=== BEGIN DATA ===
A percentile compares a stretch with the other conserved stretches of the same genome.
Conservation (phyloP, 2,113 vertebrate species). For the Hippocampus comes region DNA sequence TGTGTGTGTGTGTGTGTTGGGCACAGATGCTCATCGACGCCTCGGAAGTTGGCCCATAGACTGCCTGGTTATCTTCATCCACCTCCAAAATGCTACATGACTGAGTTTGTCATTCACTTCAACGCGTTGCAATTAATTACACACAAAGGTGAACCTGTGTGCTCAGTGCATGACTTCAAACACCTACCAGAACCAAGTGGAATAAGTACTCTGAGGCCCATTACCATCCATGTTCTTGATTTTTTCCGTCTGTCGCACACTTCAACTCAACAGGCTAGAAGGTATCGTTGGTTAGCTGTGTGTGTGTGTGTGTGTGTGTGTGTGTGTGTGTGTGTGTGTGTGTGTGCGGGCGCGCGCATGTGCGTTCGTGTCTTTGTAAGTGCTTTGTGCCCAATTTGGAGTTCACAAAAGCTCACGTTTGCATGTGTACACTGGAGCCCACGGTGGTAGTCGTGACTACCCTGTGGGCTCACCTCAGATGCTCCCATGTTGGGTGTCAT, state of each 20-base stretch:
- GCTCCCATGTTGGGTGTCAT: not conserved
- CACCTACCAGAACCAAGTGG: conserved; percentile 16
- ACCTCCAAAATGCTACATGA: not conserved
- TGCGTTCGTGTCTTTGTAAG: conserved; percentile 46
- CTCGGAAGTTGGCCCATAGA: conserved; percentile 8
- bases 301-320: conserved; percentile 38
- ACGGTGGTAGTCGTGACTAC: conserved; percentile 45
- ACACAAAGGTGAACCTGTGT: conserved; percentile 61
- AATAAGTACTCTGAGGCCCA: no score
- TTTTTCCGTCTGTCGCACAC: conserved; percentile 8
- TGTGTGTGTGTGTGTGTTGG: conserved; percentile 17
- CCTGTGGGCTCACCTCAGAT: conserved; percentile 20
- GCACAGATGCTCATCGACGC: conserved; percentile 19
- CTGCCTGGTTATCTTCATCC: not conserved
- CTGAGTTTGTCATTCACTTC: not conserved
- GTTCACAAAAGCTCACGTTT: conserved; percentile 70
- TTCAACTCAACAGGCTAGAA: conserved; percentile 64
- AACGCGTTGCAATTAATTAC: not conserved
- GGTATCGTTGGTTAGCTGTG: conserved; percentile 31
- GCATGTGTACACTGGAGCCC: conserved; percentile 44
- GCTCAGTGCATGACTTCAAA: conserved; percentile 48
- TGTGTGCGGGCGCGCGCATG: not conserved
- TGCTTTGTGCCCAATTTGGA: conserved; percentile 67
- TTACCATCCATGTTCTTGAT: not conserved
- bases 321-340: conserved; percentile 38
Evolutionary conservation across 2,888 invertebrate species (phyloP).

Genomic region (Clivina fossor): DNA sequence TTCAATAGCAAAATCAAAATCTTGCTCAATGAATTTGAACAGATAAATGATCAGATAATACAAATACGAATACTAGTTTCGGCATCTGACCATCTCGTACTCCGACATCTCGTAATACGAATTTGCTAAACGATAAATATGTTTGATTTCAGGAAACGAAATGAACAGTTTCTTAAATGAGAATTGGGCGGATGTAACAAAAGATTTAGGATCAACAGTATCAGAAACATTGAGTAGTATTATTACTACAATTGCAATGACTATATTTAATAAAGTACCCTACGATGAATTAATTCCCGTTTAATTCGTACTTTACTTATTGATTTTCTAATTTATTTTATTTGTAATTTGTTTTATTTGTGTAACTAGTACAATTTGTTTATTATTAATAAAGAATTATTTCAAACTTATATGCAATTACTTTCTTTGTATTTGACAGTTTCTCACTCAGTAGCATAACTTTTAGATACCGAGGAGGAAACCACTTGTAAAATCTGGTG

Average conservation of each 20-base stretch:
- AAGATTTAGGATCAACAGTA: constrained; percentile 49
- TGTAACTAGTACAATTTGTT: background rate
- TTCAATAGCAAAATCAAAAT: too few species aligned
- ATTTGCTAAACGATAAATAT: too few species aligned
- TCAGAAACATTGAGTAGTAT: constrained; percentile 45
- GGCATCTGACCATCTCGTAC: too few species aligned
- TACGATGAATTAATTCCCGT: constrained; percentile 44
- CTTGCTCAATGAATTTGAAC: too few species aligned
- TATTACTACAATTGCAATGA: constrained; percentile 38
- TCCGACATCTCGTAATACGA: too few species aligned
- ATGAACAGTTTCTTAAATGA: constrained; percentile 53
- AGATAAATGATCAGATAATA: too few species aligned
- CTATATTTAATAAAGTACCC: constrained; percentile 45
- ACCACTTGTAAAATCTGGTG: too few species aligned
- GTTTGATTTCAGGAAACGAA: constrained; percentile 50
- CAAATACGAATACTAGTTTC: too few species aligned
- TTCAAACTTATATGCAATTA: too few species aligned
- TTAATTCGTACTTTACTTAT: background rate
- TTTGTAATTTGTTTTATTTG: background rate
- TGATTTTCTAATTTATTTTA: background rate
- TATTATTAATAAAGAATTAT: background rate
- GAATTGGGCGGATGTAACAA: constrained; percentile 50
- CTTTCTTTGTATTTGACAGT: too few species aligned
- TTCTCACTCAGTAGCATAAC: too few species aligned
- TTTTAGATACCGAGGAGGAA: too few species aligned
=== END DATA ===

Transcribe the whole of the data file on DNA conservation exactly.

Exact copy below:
A percentile compares a stretch with the other conserved stretches of the same genome.
Conservation (phyloP, 2,113 vertebrate species). For the Hippocampus comes region DNA sequence TGTGTGTGTGTGTGTGTTGGGCACAGATGCTCATCGACGCCTCGGAAGTTGGCCCATAGACTGCCTGGTTATCTTCATCCACCTCCAAAATGCTACATGACTGAGTTTGTCATTCACTTCAACGCGTTGCAATTAATTACACACAAAGGTGAACCTGTGTGCTCAGTGCATGACTTCAAACACCTACCAGAACCAAGTGGAATAAGTACTCTGAGGCCCATTACCATCCATGTTCTTGATTTTTTCCGTCTGTCGCACACTTCAACTCAACAGGCTAGAAGGTATCGTTGGTTAGCTGTGTGTGTGTGTGTGTGTGTGTGTGTGTGTGTGTGTGTGTGTGTGTGTGCGGGCGCGCGCATGTGCGTTCGTGTCTTTGTAAGTGCTTTGTGCCCAATTTGGAGTTCACAAAAGCTCACGTTTGCATGTGTACACTGGAGCCCACGGTGGTAGTCGTGACTACCCTGTGGGCTCACCTCAGATGCTCCCATGTTGGGTGTCAT, state of each 20-base stretch:
- GCTCCCATGTTGGGTGTCAT: not conserved
- CACCTACCAGAACCAAGTGG: conserved; percentile 16
- ACCTCCAAAATGCTACATGA: not conserved
- TGCGTTCGTGTCTTTGTAAG: conserved; percentile 46
- CTCGGAAGTTGGCCCATAGA: conserved; percentile 8
- bases 301-320: conserved; percentile 38
- ACGGTGGTAGTCGTGACTAC: conserved; percentile 45
- ACACAAAGGTGAACCTGTGT: conserved; percentile 61
- AATAAGTACTCTGAGGCCCA: no score
- TTTTTCCGTCTGTCGCACAC: conserved; percentile 8
- TGTGTGTGTGTGTGTGTTGG: conserved; percentile 17
- CCTGTGGGCTCACCTCAGAT: conserved; percentile 20
- GCACAGATGCTCATCGACGC: conserved; percentile 19
- CTGCCTGGTTATCTTCATCC: not conserved
- CTGAGTTTGTCATTCACTTC: not conserved
- GTTCACAAAAGCTCACGTTT: conserved; percentile 70
- TTCAACTCAACAGGCTAGAA: conserved; percentile 64
- AACGCGTTGCAATTAATTAC: not conserved
- GGTATCGTTGGTTAGCTGTG: conserved; percentile 31
- GCATGTGTACACTGGAGCCC: conserved; percentile 44
- GCTCAGTGCATGACTTCAAA: conserved; percentile 48
- TGTGTGCGGGCGCGCGCATG: not conserved
- TGCTTTGTGCCCAATTTGGA: conserved; percentile 67
- TTACCATCCATGTTCTTGAT: not conserved
- bases 321-340: conserved; percentile 38
Evolutionary conservation across 2,888 invertebrate species (phyloP).

Genomic region (Clivina fossor): DNA sequence TTCAATAGCAAAATCAAAATCTTGCTCAATGAATTTGAACAGATAAATGATCAGATAATACAAATACGAATACTAGTTTCGGCATCTGACCATCTCGTACTCCGACATCTCGTAATACGAATTTGCTAAACGATAAATATGTTTGATTTCAGGAAACGAAATGAACAGTTTCTTAAATGAGAATTGGGCGGATGTAACAAAAGATTTAGGATCAACAGTATCAGAAACATTGAGTAGTATTATTACTACAATTGCAATGACTATATTTAATAAAGTACCCTACGATGAATTAATTCCCGTTTAATTCGTACTTTACTTATTGATTTTCTAATTTATTTTATTTGTAATTTGTTTTATTTGTGTAACTAGTACAATTTGTTTATTATTAATAAAGAATTATTTCAAACTTATATGCAATTACTTTCTTTGTATTTGACAGTTTCTCACTCAGTAGCATAACTTTTAGATACCGAGGAGGAAACCACTTGTAAAATCTGGTG

Average conservation of each 20-base stretch:
- AAGATTTAGGATCAACAGTA: constrained; percentile 49
- TGTAACTAGTACAATTTGTT: background rate
- TTCAATAGCAAAATCAAAAT: too few species aligned
- ATTTGCTAAACGATAAATAT: too few species aligned
- TCAGAAACATTGAGTAGTAT: constrained; percentile 45
- GGCATCTGACCATCTCGTAC: too few species aligned
- TACGATGAATTAATTCCCGT: constrained; percentile 44
- CTTGCTCAATGAATTTGAAC: too few species aligned
- TATTACTACAATTGCAATGA: constrained; percentile 38
- TCCGACATCTCGTAATACGA: too few species aligned
- ATGAACAGTTTCTTAAATGA: constrained; percentile 53
- AGATAAATGATCAGATAATA: too few species aligned
- CTATATTTAATAAAGTACCC: constrained; percentile 45
- ACCACTTGTAAAATCTGGTG: too few species aligned
- GTTTGATTTCAGGAAACGAA: constrained; percentile 50
- CAAATACGAATACTAGTTTC: too few species aligned
- TTCAAACTTATATGCAATTA: too few species aligned
- TTAATTCGTACTTTACTTAT: background rate
- TTTGTAATTTGTTTTATTTG: background rate
- TGATTTTCTAATTTATTTTA: background rate
- TATTATTAATAAAGAATTAT: background rate
- GAATTGGGCGGATGTAACAA: constrained; percentile 50
- CTTTCTTTGTATTTGACAGT: too few species aligned
- TTCTCACTCAGTAGCATAAC: too few species aligned
- TTTTAGATACCGAGGAGGAA: too few species aligned